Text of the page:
Despite the elite led nature of the project we increasingly see veterans and bereaved families appropriating the memorial in their own way for their own needs – a lot less so on the Civilian side. 

Finally – your memorial.

This memorial is a genuine attempt to provide a more complete reflection – but it’s not without fault. 

Critics will highlight it is selective.  What we don’t see on the civilian side is the role of Defence contractors and suppliers who enabled the war effort, the bulk of the civilian contribution and contributed a rather more contested legacy.  We also see few western women, just three, and not as dominant in the relief as men.

Spend some time with our memorial – it was at night it came to life for me.  I could see that fragility, how the light brings it all together, how the tondo (coin) makes it whole.  The combination of military and civilian commemoration is close, but not together, separate but in the same space.  This enables the accommodation of the different emotions, motivations and cost without direct contest or exclusion.  As Paul puts it:


“the tondo supports the stone – but it also bridges the gap between the two stones and sides.  The memorial is only rendered solid and rich by all the people who served”. 11

The veteran experience is dominated by a central paradox of emotions: that of trauma and comradeship.  The first is the one that haunts, the latter one that comforts.  Both sets of emotion isolate veterans and can make them hard to reach.  This path leads to exceptionalism – you weren’t there – you can’t understand.

This memorial gives us the tools to work out memory of the conflict over time, as long as we are willing and make space to discuss it.  It also provides us an accessible language, relevant to more of our society on the character of military and civilian contribution through ‘duty’ and ‘service’.

The subtle separation of experiences enables the memorial to function for many communities, the State, veterans and participants who otherwise would not have a distinct place to for the agency of memory, narratives and mourning.  It is your memorial – it is mine – it is theirs.  Paul Day encouraged me to spend more time with the memorial – so I did.  I’ve found that incredibly moving, I often adjust the tributes, or simply read them.  Next time you’re in London look in on your memorial, spend some time with it – I hope it becomes less Marmite and more loved.


About the author

Rob Page is a serving Army Officer studying for a part-time PhD with King’s College London. His PhD ‘Cultural Recall’ is a historical comparison of commemoration of the First World War in post war Britain and at the Centenary.

Footnotes

  1. “Iraq and Afghanistan Memorial Announced”, BBC News, 9 November 2014, accessed 14 November 2018: https://www.bbc.co.uk/news/uk-29975355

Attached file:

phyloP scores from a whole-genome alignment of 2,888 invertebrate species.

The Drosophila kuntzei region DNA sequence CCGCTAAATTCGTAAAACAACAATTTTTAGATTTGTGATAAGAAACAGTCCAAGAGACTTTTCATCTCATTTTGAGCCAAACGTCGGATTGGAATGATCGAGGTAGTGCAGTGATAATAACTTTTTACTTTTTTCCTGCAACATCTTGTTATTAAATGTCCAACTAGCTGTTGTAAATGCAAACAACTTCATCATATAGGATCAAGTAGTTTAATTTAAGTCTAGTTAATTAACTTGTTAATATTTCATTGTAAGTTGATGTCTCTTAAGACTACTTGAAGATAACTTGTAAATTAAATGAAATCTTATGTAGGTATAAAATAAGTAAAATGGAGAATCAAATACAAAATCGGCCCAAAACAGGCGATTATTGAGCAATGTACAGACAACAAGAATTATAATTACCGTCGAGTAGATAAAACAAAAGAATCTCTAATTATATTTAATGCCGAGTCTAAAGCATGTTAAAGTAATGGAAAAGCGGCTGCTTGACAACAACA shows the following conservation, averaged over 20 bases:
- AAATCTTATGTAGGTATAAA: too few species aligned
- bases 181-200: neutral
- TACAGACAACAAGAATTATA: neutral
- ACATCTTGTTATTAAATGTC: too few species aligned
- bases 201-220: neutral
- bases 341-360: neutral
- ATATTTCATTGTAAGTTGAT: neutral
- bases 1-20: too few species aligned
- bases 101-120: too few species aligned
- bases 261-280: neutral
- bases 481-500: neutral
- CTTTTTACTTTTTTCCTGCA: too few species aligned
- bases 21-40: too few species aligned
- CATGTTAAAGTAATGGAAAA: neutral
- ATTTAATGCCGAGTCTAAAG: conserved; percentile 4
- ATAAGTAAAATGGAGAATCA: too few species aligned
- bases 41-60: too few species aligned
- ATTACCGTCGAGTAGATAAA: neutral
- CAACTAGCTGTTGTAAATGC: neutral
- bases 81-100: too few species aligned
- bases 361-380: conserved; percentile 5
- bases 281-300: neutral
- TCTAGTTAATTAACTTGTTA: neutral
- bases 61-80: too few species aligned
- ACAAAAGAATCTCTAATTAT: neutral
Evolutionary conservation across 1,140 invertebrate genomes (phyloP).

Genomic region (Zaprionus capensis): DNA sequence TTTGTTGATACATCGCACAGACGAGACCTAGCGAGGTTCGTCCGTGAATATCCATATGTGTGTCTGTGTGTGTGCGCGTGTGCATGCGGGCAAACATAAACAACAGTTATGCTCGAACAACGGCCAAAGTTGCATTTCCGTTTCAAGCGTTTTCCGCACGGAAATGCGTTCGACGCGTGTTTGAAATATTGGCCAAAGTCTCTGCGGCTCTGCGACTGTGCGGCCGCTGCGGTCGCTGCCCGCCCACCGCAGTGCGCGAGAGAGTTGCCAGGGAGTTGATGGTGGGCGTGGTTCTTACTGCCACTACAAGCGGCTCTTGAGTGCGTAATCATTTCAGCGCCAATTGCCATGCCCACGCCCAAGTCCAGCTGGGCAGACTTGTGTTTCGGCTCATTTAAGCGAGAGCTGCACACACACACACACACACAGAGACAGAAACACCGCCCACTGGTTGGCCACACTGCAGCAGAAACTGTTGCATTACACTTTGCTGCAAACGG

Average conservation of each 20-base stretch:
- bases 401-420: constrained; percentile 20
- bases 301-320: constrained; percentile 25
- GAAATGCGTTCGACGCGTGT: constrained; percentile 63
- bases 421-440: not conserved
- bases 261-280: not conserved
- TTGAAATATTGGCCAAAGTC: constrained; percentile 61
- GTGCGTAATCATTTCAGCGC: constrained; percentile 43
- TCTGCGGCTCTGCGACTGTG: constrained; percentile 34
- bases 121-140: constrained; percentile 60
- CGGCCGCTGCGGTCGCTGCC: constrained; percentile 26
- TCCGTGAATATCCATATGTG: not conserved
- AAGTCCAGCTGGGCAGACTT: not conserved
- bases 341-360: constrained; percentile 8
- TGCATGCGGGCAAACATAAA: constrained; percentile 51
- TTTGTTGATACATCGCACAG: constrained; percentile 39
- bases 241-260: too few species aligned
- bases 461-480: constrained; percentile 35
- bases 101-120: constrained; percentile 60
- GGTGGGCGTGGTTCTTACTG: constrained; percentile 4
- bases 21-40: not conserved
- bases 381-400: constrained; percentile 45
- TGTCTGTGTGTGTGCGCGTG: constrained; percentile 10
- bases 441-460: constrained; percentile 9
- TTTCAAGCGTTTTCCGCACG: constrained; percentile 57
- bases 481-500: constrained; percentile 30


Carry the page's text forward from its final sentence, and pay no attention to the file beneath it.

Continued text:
2. “Iraq and Afghanistan Memorial Unveiled”, published 9th March 2017, accessed 14 November 2018: https://www.gov.uk/government/news/iraq-and-afghanistan-memorial-unveiled-in-london
  3. Ian S Livingston and Michael O’ Hanlon, “Afghanistan Index, also including selective data on Pakistan”, Brookings Institute, 10th January 2014. Accessed 14 November 2018: https://www.brookings.edu/wp-content/uploads/2016/07/index20140110.pdf
  4. “How We Remember Them”, Dan Todman, Lucy Noakes, Helen McCartney, Jean Seaton, and Peter Hart, Producers: Megan Jones and Glyn Tansley for BBC Radio 4, first broadcast 0800-0900 10 November 2018: accessed 14 November 2018: https://www.bbc.co.uk/mediacentre/proginfo/2018/46/how-we-remember-them
  5. McCartney, Helen, “The First World War Soldier and his Contemporary Image in Britain”, International Affairs, Vol (90) Issue 2: The Great War, March 2014: 299-315
  6. Taken from the “Annual Chief of Defence Staff Lecture”, by Air Chief Marshal Sir Stuart Peach, 14 December 2017, Royal United Services Institute. Accessed 14 November 2018: https://rusi.org/event/annual-chief-defence-staff-lecture-2017
  7. Ministry of Defence, “Iraq and Afghanistan Memorial 1990-2015”, unveiling programme, 9 March 2017, Crown Copyright, accessed 14 November 2018: https://assets.publishing.service.gov.uk/government/uploads/system/uploads/attachment_data/file/596713/20170303_IAM_brochure_FINAL.pdf See also: Sir Jeremy Haywood, “Unveiling the Iraq and Afghanistan Memorial”, first published 9 March 2017, accessed 14 November 2018: https://civilservice.blog.gov.uk/2017/03/09/unveiling-the-iraq-and-afghanistan-memorial/
  8. Ministry of Defence, “Iraq and Afghanistan Memorial 1990-2015”, unveiling programme, 9 March 2017, Crown Copyright, accessed 14 November 2018: https://assets.publishing.service.gov.uk/government/uploads/system/uploads/attachment_data/file/596713/20170303_IAM_brochure_FINAL.pdf
  9. Interview between Paul Day and Robert Page by telephone 12th November 2018.
  10. Interview between Paul Day and Robert Page by telephone 12th November 2018.
  11. Interview between Paul Day and Robert Page by telephone 12th November 2018.